we're kind of a smallest school as well. One of the small schools individually one sports
so we're talking only about 2000 students and college
but I men's, Jim holds about Jim holds about 40, 505,000
people. So you're thinking that's more than kind of most NBA arenas at Australia are getting Yeah,
and then we had a couple of games this year where we're up around the kind of 1500 mark for our women's games will play in some gyms that hold once again, hold 10,000 people, 15,000 people,
but the kind of scale of things support a ship just isn't quite at the level of them and stuff. What What is it like? Is it a different dynamic? You've coached men's basketball within Australia? If you do you I guess you did like you juniors and stuff like that. Yeah, what is the what's the dynamic? What's the difference between coaching women's basketball, men's basketball so
I think one of the the biggest things that stands out from the perspective of the the college level in the us is that the men stuff is a lot of trouble because it everyone, everyone there there's just a lot of ego behind it and run their thinks they go into the NBA. So you got 300 and 340 odd colleges in the US that are in Division One basketball. Yeah, get 340 that like crazy when you think about that they got somewhere around 1315 people on a roster.
Have you seen the LeBron James taco on Netflix? Yep. And then he was playing college. So Brandon gotta calibre and played High School. Yeah, so I said NBA Yeah, he was, it wasn't even college. Yep.
So these have another league. Yeah, there's another level below that. So that's, that's the high school stuff since he since LeBron
kind of has actually been rules that you can't do that anymore. You can't go from high school to the NBA.
That will probably changed pretty shortly back to being able to do that, because there's been some some kind of issues that have come out of it. But I think to kind of touch on your question, Josh, like the the biggest difference is that the like, women's college athlete has a bit more perspective over kind of what they're there for. And it's a bit more of this holistic experience in terms of combining the fact that they are getting the scholarship to study at a university, but also to like, achieve what they want to from the basketball sense.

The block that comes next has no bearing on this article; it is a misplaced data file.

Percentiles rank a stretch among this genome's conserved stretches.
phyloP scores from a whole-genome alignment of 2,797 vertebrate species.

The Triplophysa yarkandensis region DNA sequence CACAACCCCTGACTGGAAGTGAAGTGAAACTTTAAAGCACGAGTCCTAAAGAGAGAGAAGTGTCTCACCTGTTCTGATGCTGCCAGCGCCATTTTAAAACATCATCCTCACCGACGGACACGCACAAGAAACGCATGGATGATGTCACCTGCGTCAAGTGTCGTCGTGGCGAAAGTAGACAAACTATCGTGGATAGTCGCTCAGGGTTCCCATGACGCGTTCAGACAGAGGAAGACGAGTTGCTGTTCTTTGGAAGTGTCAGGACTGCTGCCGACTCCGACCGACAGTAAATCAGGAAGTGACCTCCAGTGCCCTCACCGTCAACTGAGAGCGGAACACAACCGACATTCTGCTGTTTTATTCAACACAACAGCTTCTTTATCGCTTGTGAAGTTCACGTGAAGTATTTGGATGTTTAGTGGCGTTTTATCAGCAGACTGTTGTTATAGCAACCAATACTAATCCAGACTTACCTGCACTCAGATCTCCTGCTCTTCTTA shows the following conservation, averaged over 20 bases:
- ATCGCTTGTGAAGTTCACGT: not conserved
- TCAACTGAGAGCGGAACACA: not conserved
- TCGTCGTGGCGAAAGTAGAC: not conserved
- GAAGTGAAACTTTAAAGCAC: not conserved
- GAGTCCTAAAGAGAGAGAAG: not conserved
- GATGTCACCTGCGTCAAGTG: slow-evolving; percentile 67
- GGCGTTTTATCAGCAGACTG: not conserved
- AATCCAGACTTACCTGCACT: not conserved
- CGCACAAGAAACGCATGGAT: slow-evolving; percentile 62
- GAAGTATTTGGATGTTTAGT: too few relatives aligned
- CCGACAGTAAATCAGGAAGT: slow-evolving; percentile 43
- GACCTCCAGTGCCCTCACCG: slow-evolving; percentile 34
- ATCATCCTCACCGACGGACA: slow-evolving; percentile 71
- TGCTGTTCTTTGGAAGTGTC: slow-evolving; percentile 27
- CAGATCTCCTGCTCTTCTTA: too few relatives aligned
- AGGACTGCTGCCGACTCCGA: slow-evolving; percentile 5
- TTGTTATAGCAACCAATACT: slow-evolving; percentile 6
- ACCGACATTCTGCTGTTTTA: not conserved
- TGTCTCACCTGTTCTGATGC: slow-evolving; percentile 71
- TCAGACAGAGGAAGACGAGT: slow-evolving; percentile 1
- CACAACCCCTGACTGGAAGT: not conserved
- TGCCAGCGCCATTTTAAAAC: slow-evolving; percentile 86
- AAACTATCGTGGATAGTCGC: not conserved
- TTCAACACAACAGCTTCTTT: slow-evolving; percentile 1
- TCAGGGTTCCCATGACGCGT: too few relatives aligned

So when things don't go their way or the it's just a little bit easier for them to rationalize the process behind what they doing what do you think that can be done to increase the popularity or viewership of women's sport so
like I think it's in some ways it's it's pretty good. There's definitely debates in the us right now about some of these kind of the ESP ends of the world
kind of being a bit more proactive with
kind of developing on some of the storylines of things that go on but
I think that it's it's really the onus is on the programs to get out and engage with the community around them.
Women's Basketball, definitely a women's sports are definitely kind of this more community driven setup and, and kind of leverage from that idea. It's accessible
it is it's obviously cheaper than the men stuff to get to
the certain components of that the older folk really love the women's stuff. We have a lot of kind of older adult fans
it's just there's something about it the connection that they have with with the student athletes it's a bit different. So I bill was in town he was
telling you guys
well, I know that the angle of your question is around women planks, but like I get it, it's like what
seems like a hot topic given the W AFL and you know, the women's football league and things like that,
like if I was to not dig too deep but it's like a men's game of football is a lot harder and faster. A men's matching tennis is harder unless Serena Williams is playing and she's faculty boy, do you think of that change? Because I know that TJ you've got like, I haven't watched my basketball I've got some girl friends who play one's just gone over to pay w MPL these cameras she she's impressive. super tall and fucking unbelievable. Yeah, but I don't know. Is there much difference like watching and Michael Jordan fucking dunking from half from half court from the what it needed the 3333 for free for free for free for a lot. Yeah. Or shack? Like the difference in that